"Los sanfermines no sólo se dedican a machacar el cuerpo de cada cual, sino que basan su fiesta grande en torturar a pobres animales cuya capacidad de decidir la diversión es evidentemente nula. Ver cómo unas decenas de animales nobles, con su sensibilidad, su derecho a la vida y su fuerza, son forzados a correr por calles repletas de miles de personas que les chillan, les insultan, les tiran todo tipo de objetos, y los conducen a una muerte segura y brutal, ver ese espectáculo es ver el espectáculo de la miseria humana. Desde luego, en esa fiesta, lo más humano es el toro."
This is what a Spanish column writer had to tell us about the bull races of Sanfrermines festival in Pamplona (or Iruñea, in Basque language).
Translated to English it would mean something like this:
""The San Fermin festival is dedicated not only to crush the body of everybody, but bases the big party in torturing poor animals whose ability to decide about their fate is zero. See how a few dozen noble animals, with their sensitivity, their right to life and their strength, are forced to run down streets dotted with thousands of people who scream, insult them, throw all kinds of objects their way, and lead to certain death, very brutal. Watching this show is watching the show of human misery. In the end, at that festival the most human being is the bull."
Incited by the whole controversy of animal abuse, I decided to see for myself what this whole festival is about, before judging if the journalist is right or not... I didn't feel the urge to pay entrance to see the real bullfighting with the tragical end, but participating at this authentic Basque festival - that is definetely more about nightlong parties filled with alcohol and music, than about the bulls - didn't seem too wrong to curious me.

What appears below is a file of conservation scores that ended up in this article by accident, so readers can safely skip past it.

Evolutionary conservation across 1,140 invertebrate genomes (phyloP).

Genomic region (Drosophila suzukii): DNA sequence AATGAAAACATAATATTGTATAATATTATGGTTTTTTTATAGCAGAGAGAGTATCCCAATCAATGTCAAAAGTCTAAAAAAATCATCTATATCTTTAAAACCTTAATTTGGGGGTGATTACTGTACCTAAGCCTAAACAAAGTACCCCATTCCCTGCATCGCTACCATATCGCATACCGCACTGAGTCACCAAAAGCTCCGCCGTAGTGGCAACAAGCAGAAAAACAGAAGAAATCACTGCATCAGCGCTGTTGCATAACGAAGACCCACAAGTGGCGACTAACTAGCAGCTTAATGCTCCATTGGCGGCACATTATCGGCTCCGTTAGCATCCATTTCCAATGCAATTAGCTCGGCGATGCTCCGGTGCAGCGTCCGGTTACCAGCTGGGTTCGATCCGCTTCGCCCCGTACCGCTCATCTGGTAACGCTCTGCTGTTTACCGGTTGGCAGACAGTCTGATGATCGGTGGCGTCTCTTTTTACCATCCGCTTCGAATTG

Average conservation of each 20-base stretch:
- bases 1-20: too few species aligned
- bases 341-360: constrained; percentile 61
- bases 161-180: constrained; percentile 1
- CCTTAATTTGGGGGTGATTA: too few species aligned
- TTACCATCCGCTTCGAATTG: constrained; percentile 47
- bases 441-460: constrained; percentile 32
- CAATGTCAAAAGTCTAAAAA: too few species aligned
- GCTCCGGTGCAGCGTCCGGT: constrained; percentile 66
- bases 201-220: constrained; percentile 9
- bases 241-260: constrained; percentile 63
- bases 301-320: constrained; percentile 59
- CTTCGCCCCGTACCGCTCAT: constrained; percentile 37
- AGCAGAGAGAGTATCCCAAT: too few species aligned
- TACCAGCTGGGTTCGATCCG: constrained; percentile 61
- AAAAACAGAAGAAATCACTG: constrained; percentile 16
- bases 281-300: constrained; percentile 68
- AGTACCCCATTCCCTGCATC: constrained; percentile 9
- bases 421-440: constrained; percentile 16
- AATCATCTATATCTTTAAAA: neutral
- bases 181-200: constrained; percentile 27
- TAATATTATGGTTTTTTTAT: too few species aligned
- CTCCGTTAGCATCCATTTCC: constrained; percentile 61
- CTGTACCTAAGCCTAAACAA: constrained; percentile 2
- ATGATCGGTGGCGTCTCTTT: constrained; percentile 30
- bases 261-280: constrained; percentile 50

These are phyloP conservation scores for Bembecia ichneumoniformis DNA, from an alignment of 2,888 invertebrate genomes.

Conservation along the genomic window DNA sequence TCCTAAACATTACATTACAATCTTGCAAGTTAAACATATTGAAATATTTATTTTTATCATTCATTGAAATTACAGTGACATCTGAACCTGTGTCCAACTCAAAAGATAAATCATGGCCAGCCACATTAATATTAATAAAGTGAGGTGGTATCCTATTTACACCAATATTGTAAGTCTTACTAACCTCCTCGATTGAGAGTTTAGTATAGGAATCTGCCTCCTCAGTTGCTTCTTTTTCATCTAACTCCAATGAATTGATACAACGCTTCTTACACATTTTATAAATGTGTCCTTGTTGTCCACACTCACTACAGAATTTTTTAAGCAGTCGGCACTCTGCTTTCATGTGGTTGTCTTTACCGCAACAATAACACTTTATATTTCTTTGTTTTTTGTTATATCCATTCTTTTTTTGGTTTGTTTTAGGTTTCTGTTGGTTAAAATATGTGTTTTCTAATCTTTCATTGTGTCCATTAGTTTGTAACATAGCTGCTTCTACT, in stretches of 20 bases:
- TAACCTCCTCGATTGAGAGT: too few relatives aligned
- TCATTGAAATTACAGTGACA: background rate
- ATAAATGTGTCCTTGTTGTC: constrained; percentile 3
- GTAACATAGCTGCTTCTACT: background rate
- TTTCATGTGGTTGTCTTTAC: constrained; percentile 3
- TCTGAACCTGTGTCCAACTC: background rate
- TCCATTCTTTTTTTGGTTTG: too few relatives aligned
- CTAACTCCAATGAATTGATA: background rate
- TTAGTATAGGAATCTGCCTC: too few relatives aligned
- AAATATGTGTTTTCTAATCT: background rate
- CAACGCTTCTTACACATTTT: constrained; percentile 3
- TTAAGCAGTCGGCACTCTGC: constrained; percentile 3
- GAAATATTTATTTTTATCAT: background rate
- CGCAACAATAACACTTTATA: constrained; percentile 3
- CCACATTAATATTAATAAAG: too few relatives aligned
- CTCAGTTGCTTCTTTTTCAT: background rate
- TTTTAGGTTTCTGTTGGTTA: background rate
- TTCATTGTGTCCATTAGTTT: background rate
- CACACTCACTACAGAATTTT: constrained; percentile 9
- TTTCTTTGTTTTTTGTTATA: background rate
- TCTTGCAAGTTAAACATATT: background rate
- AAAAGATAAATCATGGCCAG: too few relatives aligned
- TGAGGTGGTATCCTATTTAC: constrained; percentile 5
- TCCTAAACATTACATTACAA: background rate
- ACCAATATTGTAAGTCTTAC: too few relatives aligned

So, very lastminute I decided to book tickets to Pamplona for the last bullrace of the season, on the morning of the 14th of July. (Luckily it wasn't Friday the 13th! :) ) Since I was already in Barcelona, tickets weren't so expensive, and I decided to go in the afternoon, spend the night partying and leave next afternoon after the race. From Barcelona, you can get there by bus for about 50 Euro roundtrip, or with train for the double of that price.
By train it would be around 4 hours, with the bus I spent about 6 hours to get to Pamplona. Arriving there around 9PM, the atmosphere was already set to a big party. The streets were filled with people of all ages, dressed in white and red, almost without exception.
To not stick out of the crowd too much, you need to adapt your Sanfermin outfit: to run, you should be wearing white clothes, accesorised with a red shawl around your middle and a red neck-scarf. Also don't forget running shoes (sandals in general are not the best shoes, since the streets are full of scattered glass and dirt). If you're not running, you can just wear red and white, but it's highly appropriate to stick to the dresscode, since the whole city is coloured red and white... not only humans!
All night long the party continues, every bar and nightclub is open, alcohol flows in large rivers, and the atmosphere is climbing to an absolute climax, which will end in the bullrace itself, at 8AM. If you want to participate in the race itself, I advise you to get at least SOME sleep, even if it is on the street and not in a hotel. Actually, if you want a hotel, you better book it long beforehand, since everything is sold out for the festival - and whatever IS still left, is being sold at excruciating prices. My hotel for the night turned out to be a very nice carpeted bank entrance. NO KIDDING :)